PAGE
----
Several of Buckley’s first big roles came on the stage: “The Tempest” at the Globe; Kenneth Branaugh’s “The Winter’s Tale”; opposite Jude Law in “Henry V”; “A Little Night Music” in the West End. She co-starred in the 2016 BBC series “War and Peace,” which Tom Harper directed. When Harper later came across Nicole Taylor’s script for “Wild Rose,” he sent it straight to Buckley.
The actress immediately responded to it, envisioning Rose-Lynn’s battle as a kind of prison break film for Rose-Lynn. “It was like this tornado inside of her and the only place she knew where to put it was in song,” said Buckley.
Taylor was channeling some of herself in the film. The screenwriter had been a country music fan in Glasgow (which boasts its own, boozier Grand Ole Opry) since she, at 13, was bowled over by a CMA performance by Mary Chapin Carpenter. Yet finding someone who could sing country and do a believable Scottish accent could have proved impossible. But when Taylor first met Buckley, she says she was “radiating something.”
“The first line I ever wrote about this character is that ‘She’s thrilling alive, more alive than you.’ When I sat down in this cafe, I was like, ‘Wow, that’s her.’ She just has this electricity humming through her,” Taylor said by phone from London.
For someone legitimately shape-shifting, Buckley is remarkably herself in person. She speaks liltingly and eloquently out of the side of her mouth and is rarely more than a minute away from a hearty guffaw, often at her own expense. The star quality Webber recognized a decade ago is abundantly evident, but such stars rarely come so down-to-earth and natural.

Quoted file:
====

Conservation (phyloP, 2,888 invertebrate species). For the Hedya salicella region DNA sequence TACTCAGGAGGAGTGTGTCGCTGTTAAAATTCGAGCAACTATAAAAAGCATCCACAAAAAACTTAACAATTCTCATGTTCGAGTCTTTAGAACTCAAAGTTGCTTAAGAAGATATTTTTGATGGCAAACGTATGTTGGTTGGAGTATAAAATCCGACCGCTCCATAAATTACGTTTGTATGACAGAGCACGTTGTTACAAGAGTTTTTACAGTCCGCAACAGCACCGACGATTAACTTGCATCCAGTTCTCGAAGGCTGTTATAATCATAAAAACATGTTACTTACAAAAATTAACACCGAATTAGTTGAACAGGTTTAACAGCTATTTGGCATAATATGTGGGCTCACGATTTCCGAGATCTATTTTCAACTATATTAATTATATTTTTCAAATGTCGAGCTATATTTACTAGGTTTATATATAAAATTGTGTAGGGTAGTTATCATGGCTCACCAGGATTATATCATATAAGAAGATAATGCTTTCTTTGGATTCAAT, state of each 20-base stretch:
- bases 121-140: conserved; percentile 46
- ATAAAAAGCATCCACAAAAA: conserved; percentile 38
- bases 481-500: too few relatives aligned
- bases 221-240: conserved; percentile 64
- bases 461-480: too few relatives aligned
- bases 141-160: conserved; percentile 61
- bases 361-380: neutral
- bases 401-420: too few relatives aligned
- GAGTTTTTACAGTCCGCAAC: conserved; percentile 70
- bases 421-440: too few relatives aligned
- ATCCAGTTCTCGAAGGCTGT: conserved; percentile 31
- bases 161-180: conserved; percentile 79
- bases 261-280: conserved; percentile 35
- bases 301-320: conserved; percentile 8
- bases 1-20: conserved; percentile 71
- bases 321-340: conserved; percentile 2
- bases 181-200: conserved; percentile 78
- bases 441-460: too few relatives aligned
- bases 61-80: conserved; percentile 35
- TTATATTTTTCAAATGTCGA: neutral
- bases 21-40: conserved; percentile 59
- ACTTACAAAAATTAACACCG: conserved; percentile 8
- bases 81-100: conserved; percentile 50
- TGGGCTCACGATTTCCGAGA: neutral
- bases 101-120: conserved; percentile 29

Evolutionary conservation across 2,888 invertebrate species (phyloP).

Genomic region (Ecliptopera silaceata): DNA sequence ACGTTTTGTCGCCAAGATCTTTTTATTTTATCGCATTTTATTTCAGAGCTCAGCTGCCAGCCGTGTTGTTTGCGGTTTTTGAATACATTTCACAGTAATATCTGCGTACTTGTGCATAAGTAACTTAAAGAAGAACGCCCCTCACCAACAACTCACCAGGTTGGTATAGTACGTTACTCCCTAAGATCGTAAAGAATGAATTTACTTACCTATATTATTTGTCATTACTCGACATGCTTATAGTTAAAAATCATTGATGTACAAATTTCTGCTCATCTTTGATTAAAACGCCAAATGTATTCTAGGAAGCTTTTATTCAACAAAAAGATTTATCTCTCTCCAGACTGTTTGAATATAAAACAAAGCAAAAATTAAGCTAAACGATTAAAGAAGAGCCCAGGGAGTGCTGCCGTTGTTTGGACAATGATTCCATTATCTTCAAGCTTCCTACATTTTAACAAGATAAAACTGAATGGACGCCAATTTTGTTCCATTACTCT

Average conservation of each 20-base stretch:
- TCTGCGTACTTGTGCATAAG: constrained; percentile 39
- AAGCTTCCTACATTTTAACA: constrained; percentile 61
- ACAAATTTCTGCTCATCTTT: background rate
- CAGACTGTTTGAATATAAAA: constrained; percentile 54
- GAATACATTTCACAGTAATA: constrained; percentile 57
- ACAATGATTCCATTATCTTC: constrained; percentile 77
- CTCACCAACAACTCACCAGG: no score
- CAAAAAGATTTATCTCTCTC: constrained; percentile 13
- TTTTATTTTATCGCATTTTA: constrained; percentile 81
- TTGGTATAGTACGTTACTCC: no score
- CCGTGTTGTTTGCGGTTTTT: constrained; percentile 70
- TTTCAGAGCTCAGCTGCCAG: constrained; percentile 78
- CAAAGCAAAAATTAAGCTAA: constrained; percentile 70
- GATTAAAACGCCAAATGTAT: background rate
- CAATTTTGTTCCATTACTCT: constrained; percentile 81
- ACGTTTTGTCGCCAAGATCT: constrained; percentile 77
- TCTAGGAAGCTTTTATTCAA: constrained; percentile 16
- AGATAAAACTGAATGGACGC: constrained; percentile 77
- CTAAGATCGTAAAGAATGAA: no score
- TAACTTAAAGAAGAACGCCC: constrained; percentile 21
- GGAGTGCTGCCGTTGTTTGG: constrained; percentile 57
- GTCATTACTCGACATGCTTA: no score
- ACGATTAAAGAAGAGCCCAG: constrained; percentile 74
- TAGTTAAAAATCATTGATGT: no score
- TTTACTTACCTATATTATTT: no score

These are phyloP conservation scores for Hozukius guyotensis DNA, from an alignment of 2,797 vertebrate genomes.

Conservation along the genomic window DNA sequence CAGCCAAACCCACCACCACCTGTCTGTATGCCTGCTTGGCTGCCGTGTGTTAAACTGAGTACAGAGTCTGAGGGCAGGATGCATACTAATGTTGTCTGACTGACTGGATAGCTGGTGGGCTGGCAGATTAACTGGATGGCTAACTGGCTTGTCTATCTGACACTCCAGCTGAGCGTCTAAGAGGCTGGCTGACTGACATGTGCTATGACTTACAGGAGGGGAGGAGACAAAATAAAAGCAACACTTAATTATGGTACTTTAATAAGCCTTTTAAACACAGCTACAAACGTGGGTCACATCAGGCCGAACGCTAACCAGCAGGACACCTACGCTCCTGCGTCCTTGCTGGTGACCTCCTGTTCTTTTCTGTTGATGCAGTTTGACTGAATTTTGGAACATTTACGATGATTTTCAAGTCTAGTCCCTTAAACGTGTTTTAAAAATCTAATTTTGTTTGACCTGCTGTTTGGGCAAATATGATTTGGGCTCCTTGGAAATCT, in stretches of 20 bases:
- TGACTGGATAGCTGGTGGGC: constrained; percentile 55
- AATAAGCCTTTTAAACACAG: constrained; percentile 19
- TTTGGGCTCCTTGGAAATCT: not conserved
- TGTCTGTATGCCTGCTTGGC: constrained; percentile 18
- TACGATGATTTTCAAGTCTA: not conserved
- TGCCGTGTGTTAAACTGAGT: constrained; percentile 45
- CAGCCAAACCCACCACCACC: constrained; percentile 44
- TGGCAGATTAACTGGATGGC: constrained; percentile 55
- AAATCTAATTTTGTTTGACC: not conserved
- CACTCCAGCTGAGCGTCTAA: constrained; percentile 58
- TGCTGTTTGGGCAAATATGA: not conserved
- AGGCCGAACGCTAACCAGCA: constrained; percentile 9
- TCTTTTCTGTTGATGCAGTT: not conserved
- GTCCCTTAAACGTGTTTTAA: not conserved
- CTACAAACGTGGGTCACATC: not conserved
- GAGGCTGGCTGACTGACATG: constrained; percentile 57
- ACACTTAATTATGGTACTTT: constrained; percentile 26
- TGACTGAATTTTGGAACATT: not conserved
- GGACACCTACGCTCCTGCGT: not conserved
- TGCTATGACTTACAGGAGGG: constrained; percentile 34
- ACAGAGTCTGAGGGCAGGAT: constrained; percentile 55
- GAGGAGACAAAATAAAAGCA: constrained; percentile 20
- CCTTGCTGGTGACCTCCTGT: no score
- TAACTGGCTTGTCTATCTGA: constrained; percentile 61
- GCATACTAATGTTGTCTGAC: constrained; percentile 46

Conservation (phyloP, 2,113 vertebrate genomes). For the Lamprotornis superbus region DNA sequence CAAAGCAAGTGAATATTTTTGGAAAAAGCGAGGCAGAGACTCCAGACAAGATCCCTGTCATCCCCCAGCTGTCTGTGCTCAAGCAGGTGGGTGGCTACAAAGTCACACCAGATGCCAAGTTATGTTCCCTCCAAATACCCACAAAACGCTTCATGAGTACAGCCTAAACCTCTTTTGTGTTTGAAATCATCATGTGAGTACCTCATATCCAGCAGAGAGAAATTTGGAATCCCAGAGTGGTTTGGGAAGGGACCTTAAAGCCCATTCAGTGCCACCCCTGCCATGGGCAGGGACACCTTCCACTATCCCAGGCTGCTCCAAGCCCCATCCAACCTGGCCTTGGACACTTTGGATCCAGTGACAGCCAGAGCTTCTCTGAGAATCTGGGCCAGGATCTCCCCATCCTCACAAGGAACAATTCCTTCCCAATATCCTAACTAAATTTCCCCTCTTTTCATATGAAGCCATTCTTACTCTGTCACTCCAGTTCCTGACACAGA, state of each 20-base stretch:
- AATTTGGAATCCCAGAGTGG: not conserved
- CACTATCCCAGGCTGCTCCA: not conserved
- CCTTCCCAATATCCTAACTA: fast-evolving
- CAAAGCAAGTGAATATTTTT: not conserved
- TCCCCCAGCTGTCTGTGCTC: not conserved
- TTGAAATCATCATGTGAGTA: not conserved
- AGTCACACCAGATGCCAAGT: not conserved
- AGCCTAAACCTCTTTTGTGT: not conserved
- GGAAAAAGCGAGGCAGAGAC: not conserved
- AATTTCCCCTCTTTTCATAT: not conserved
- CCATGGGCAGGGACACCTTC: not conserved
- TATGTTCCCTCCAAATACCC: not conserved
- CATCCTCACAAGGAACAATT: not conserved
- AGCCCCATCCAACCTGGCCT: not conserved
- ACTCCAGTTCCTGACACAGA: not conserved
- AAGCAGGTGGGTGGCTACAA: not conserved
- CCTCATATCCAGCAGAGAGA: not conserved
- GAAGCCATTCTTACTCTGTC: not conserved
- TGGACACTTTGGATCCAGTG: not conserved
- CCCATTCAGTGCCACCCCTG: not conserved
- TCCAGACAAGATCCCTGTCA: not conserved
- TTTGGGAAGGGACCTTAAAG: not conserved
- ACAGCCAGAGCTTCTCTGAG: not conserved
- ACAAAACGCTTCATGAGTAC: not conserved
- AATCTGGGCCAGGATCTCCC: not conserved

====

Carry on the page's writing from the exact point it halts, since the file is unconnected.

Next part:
“What you see is what you get,” said Taylor. “As unbelievably talented as she is, there’s nothing intimidating about her because she’s so real and such a laugh.”
Filmmakers have noticed. Buckley, who last year starred in the acclaimed psychological thriller “Beast,” co-stars opposite Renee Zellweger in the upcoming Judy Garland drama “Judy”; she’s part of Stephen Gaghan’s “The Voyage of Doctor Doolittle,” with Robert Downey Jr.; in the spy thriller “Ironark,” she co-stars with Benedict Cumberbatch; and she recently finished shooting Charlie Kaufman’s “I’m Thinking About Ending Things.”
“Someone’s going to find me out one of these days and send me on my merry way,” Buckley says.
Buckley is also in HBO’s “Chernobyl,” playing Lyudmilla Ignatenko, the wife of a firefighter exposed to radiation. The success of the show — like that of her own — has caught Buckley off guard. “In a world where we live in sensationalism and Marvel-land and escapist film, it’s amazing that people will also respond to a tragic, realistic drama,” she says.
“Wild Rose” has had its own second life. Even though Buckley was previously no country listener (“I thought it was a bit hick, to be honest,” she says), she’s become an ardent fan. She and musicians from the film have off-and-on been touring the film’s music, including a song co-written by Mary Steenburgen: “Glasgow (No Place Like Home).” She’s opened for Kris Kristofferson; next week, she’s performing at the Glastonbury Festival.
Like Buckley, Rose-Lynn has found an audience.
“She learns to fall in love with who she is and falls in love with the people in her life and, in turn, the love for her passion for her music and for her storytelling in song becomes bigger and more powerful,” says Buckley. “Maybe you need to pierce the size of yourself in order to figure that out.”
Follow AP Film Writer Jake Coyle on Twitter at: http://twitter.com/jakecoyleAP